Central nervous system manifestations of CO intoxication are well known, but little has been written regarding peripheral neuropathies. Claude was the first author who reported diffuse nerve demyelination in 2 patients . Few cases of CO-induced neuropathies have been described later: isolated radial paralysis, median and facial nerves paralysis, brachial plexus injury secondary to axillar hematoma, sciatic paralysis due to nerve hematoma [3–5].
To our knowledge, 8 reports of neuropathy after CO intoxication have been published last decades [6–13]. Only one series has described CO induced neuropathy [11, 12]. In this study, of 2759 patients admitted to hospital for CO poisoning and examined clinically between 1976 and 1982, neuropathy was diagnosed in 23 subjects. The incidence of neuropathy was 0,8% in all admitted cases. There were 11 men and 12 women with ages ranging from 17 to 52 years old. Among all patients, 14 had sensory symptoms, 8 mixed symptoms and only one exhibited isolated motor symptoms. All cases except two involved the lower extremity. There was one case of facial paralysis. Local swelling of the affected side was found in 20 patients and acute renal failure developed in 7 others. On ENMG, all patients presented mild to moderate denervation potentials while nerve conductions velocities were normal in seven. An asymptomatic extremity was affected in four patients, as suggested by ENMG study. Evidence of lumbosacral radiculopathy was noted in five patients. There were 12 cases of mononeuropathy and 9 of polyneuropathy. In 2 cases, the type of neuropathy was not precised. In two patients, pathologic findings of sural nerve and muscle biopsies were consistent with demyelination and muscle necrosis. The author concluded that from his experience, neuropathy after CO poisoning affects usually young adults of both sexes, is exclusively confined to the lower extremity, has motor and sensory symptoms, occurs in nerve root as well as peripheral nerve, is promoted by localized swelling secondary to rhabdomyolysis and complete recovers after 3 to 6 months [11, 12].
Other articles have reported sporadic peripheral neuropathy: polyradiculonevritis , polyneuritis [9, 14], isolated bilateral facial paralysis , optic neuropathy , phrenic nerve paralysis  and Volkmann’s contracture [6, 11].
More recently, the only detailed electrophysiological study of CO induced neuropathy has been published . ENMG study in this case showed abnormalities compatible with mixed sensory and motor neuropathy in both symptomatic (right) and asymptomatic (left) lower limb. The absence of denervation potentials in right weak tibialis anterior muscle suggested that axonal damage was not the main pathogenic mechanism involved. Patient has completely recovered and electrophysiological study performed 1 year later returned to normal.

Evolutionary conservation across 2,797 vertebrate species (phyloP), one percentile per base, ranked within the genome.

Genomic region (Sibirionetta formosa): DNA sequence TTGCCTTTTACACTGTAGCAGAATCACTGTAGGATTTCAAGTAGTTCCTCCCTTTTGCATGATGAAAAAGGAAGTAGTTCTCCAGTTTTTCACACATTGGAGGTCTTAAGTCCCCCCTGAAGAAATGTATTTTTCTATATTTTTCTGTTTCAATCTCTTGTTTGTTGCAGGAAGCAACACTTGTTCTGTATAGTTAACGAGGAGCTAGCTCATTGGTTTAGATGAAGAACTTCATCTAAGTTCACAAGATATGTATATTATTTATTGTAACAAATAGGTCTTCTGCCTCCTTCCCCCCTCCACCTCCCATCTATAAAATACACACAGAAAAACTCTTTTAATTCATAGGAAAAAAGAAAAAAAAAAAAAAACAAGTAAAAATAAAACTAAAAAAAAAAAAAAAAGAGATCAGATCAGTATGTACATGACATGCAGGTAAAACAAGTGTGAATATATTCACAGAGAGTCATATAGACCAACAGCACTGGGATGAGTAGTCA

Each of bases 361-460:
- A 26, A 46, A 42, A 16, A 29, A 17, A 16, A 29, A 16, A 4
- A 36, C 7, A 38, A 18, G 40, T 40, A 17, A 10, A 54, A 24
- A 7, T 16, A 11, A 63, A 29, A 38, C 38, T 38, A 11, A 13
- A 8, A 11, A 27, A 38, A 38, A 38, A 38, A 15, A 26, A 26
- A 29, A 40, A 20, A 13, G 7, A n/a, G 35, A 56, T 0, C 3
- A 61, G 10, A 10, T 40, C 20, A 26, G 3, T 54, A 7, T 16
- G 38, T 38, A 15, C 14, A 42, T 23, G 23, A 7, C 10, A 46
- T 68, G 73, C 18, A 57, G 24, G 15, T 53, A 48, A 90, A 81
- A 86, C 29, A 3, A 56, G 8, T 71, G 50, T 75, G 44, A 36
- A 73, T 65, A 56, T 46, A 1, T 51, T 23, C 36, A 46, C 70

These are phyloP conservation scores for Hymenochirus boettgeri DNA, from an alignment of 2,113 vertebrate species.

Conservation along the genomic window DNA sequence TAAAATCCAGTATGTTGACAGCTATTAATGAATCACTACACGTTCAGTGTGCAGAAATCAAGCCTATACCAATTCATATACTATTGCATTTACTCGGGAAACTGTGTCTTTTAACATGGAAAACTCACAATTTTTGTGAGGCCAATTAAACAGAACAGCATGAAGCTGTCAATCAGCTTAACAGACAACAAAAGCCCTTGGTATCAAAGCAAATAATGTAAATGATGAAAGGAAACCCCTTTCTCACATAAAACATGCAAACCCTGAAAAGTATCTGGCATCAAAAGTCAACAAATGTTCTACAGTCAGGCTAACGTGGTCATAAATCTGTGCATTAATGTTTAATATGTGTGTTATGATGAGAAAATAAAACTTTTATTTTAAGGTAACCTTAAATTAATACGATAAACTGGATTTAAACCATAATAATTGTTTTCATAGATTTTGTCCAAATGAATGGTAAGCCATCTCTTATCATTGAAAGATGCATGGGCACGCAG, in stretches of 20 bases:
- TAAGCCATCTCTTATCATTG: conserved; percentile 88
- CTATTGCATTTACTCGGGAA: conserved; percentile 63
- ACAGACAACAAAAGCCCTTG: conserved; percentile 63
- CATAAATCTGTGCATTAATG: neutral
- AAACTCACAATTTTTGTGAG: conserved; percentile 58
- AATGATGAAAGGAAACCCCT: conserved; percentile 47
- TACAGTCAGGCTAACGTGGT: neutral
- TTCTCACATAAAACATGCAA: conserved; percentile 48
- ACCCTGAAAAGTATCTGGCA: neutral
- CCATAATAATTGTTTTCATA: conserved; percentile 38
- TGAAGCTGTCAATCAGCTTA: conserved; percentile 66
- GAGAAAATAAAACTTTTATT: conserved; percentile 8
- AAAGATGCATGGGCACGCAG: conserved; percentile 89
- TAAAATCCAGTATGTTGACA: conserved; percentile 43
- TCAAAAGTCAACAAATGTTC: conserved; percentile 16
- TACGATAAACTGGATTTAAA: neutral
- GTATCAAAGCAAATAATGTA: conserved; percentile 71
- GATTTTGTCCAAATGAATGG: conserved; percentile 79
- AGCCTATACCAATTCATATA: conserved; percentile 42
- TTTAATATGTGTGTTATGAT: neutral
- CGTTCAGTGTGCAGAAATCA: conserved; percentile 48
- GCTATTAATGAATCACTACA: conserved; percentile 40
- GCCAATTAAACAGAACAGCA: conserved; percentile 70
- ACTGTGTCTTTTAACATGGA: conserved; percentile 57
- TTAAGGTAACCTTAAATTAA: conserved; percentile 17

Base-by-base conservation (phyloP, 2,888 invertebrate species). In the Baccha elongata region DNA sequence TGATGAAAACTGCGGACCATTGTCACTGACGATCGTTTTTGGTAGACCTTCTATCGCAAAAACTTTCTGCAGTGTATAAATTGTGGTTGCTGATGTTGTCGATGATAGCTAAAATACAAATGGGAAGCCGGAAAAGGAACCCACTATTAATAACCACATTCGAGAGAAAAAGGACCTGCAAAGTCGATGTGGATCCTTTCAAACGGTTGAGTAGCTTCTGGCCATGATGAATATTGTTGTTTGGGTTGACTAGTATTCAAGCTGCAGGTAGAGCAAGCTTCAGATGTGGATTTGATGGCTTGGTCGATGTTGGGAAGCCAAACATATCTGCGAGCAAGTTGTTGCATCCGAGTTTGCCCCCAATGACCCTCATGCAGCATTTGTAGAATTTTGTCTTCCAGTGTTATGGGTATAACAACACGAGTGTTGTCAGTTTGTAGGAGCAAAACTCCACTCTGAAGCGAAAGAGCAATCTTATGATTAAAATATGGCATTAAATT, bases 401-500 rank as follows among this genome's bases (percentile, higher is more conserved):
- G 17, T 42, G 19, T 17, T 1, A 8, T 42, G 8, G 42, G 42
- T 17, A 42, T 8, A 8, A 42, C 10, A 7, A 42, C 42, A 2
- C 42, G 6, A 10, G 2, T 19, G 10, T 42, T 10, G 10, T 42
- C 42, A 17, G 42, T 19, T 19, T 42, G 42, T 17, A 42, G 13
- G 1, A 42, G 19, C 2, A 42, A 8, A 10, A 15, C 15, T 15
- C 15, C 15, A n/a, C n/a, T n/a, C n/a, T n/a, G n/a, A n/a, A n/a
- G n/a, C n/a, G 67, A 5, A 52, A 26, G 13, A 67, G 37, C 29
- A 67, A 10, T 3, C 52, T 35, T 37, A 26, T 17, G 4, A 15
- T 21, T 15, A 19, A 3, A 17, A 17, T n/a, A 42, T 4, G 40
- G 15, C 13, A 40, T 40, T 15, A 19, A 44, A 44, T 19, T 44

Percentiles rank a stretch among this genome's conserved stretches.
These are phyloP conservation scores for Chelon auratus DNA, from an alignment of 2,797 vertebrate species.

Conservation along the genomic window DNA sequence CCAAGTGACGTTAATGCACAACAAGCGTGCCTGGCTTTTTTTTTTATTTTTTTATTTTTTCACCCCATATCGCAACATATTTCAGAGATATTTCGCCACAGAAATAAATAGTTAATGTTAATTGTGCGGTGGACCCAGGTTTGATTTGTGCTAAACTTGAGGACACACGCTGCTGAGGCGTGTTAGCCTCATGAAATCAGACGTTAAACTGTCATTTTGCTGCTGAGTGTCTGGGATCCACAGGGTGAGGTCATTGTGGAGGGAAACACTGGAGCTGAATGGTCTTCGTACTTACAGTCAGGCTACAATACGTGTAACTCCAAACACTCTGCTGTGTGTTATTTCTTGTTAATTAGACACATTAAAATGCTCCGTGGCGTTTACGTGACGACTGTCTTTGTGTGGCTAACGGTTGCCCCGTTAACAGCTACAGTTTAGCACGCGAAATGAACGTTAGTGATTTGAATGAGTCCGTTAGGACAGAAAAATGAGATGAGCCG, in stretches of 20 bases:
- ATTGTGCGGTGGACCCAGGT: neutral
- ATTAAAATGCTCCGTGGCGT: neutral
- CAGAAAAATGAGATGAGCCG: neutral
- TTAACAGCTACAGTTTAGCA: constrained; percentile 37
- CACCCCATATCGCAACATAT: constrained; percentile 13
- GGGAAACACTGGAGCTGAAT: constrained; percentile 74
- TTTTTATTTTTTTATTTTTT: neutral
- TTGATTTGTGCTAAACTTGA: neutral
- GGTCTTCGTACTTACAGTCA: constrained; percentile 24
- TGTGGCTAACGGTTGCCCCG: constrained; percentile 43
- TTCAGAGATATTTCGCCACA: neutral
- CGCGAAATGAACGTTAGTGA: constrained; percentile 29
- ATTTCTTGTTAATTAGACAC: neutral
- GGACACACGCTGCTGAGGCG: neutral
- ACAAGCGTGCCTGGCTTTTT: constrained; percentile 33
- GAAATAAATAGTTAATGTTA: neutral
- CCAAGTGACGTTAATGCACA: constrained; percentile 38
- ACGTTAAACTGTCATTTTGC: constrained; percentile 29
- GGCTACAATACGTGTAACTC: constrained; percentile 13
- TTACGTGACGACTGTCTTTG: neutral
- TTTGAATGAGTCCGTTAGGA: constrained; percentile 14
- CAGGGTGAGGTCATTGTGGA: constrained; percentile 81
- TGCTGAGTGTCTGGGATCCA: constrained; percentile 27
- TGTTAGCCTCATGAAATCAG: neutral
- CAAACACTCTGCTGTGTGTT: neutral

Our patient experienced reversible bilateral brachial plexus injury following acute CO poisoning with total improvement after few months. It represents the third case published in literature with isolated involvement of bilateral upper limbs. Choi mentioned one case of bilateral Volkmann’s contracture in his series and Snyder reported a bilateral symmetrical ulnar paralysis in a 25 years old man 4 days after recovering from coma [8, 11]. Paralysis in our patient was caused by bilateral brachial plexus injury. There is no publication until now reporting bilateral involvement of brachial plexus after CO poisoning.
Electrophysiological study after CO intoxication reveals findings compatible with a motor and sensory peripheral neuropathy with mostly radicular damages . Nerve biopsy shows usually demyelination with preservation of axons explaining the excellent prognosis with total improvement often observed [2, 7, 15]. However, Choi in his series hypothesized a concomitant axonal involvement. This nonspecific finding offers little help in determining pathogenesis of CO neuropathy. At least 4 different mechanisms may be responsible: ischemia due to hypoxia induced by CO; petechial hemorrhages; cytotoxic effect of CO itself and direct nerve compression or venous obstruction with ensuing edema and circulatory compromise in an unconscious patient. This last mechanism resulting in a compartment syndrome is usually evoked in case of mononeuropathy or Volkmann’s syndrome. However, interruption of the arterial blood flow due to mechanical pressure while the patient is unconscious for several hours and the increased subfascial edema due to muscle necrosis appear to combine with the already anoxic state produced by CO. The appearance of symmetrical peripheral nerve lesions in our patient is against compressive or petechial hemorrhage mechanisms. Most likely neuropathy resulted from combination of ischemic and toxic factors. Improvement of edema may have contributed to the recovery of the neuropathy.